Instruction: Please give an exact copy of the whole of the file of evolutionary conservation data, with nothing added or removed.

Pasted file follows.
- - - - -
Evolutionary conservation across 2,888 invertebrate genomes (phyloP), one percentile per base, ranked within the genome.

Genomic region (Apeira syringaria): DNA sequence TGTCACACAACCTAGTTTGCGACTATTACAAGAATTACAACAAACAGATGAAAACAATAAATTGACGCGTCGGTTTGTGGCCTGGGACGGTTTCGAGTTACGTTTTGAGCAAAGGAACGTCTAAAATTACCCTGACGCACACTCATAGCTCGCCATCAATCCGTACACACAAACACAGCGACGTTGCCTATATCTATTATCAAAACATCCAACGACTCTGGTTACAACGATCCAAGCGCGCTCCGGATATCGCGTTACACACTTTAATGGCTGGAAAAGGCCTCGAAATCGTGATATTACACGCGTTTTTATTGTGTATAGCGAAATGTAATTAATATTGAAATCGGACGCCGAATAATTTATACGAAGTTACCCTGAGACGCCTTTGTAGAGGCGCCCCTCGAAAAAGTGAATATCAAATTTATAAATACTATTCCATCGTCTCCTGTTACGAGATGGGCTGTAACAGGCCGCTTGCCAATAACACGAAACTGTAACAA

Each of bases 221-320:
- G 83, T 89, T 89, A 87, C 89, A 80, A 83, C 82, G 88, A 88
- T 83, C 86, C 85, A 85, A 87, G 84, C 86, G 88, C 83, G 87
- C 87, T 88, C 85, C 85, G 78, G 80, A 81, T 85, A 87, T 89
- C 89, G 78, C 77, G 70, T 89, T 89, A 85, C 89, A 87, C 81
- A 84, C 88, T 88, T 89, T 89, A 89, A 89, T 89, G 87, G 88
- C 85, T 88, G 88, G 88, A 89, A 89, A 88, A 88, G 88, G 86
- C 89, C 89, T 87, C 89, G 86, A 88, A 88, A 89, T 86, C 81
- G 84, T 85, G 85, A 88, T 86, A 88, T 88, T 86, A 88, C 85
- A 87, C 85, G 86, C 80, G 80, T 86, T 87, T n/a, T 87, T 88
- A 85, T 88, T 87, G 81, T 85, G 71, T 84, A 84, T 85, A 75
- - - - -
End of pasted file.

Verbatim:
Evolutionary conservation across 2,888 invertebrate genomes (phyloP), one percentile per base, ranked within the genome.

Genomic region (Apeira syringaria): DNA sequence TGTCACACAACCTAGTTTGCGACTATTACAAGAATTACAACAAACAGATGAAAACAATAAATTGACGCGTCGGTTTGTGGCCTGGGACGGTTTCGAGTTACGTTTTGAGCAAAGGAACGTCTAAAATTACCCTGACGCACACTCATAGCTCGCCATCAATCCGTACACACAAACACAGCGACGTTGCCTATATCTATTATCAAAACATCCAACGACTCTGGTTACAACGATCCAAGCGCGCTCCGGATATCGCGTTACACACTTTAATGGCTGGAAAAGGCCTCGAAATCGTGATATTACACGCGTTTTTATTGTGTATAGCGAAATGTAATTAATATTGAAATCGGACGCCGAATAATTTATACGAAGTTACCCTGAGACGCCTTTGTAGAGGCGCCCCTCGAAAAAGTGAATATCAAATTTATAAATACTATTCCATCGTCTCCTGTTACGAGATGGGCTGTAACAGGCCGCTTGCCAATAACACGAAACTGTAACAA

Each of bases 221-320:
- G 83, T 89, T 89, A 87, C 89, A 80, A 83, C 82, G 88, A 88
- T 83, C 86, C 85, A 85, A 87, G 84, C 86, G 88, C 83, G 87
- C 87, T 88, C 85, C 85, G 78, G 80, A 81, T 85, A 87, T 89
- C 89, G 78, C 77, G 70, T 89, T 89, A 85, C 89, A 87, C 81
- A 84, C 88, T 88, T 89, T 89, A 89, A 89, T 89, G 87, G 88
- C 85, T 88, G 88, G 88, A 89, A 89, A 88, A 88, G 88, G 86
- C 89, C 89, T 87, C 89, G 86, A 88, A 88, A 89, T 86, C 81
- G 84, T 85, G 85, A 88, T 86, A 88, T 88, T 86, A 88, C 85
- A 87, C 85, G 86, C 80, G 80, T 86, T 87, T n/a, T 87, T 88
- A 85, T 88, T 87, G 81, T 85, G 71, T 84, A 84, T 85, A 75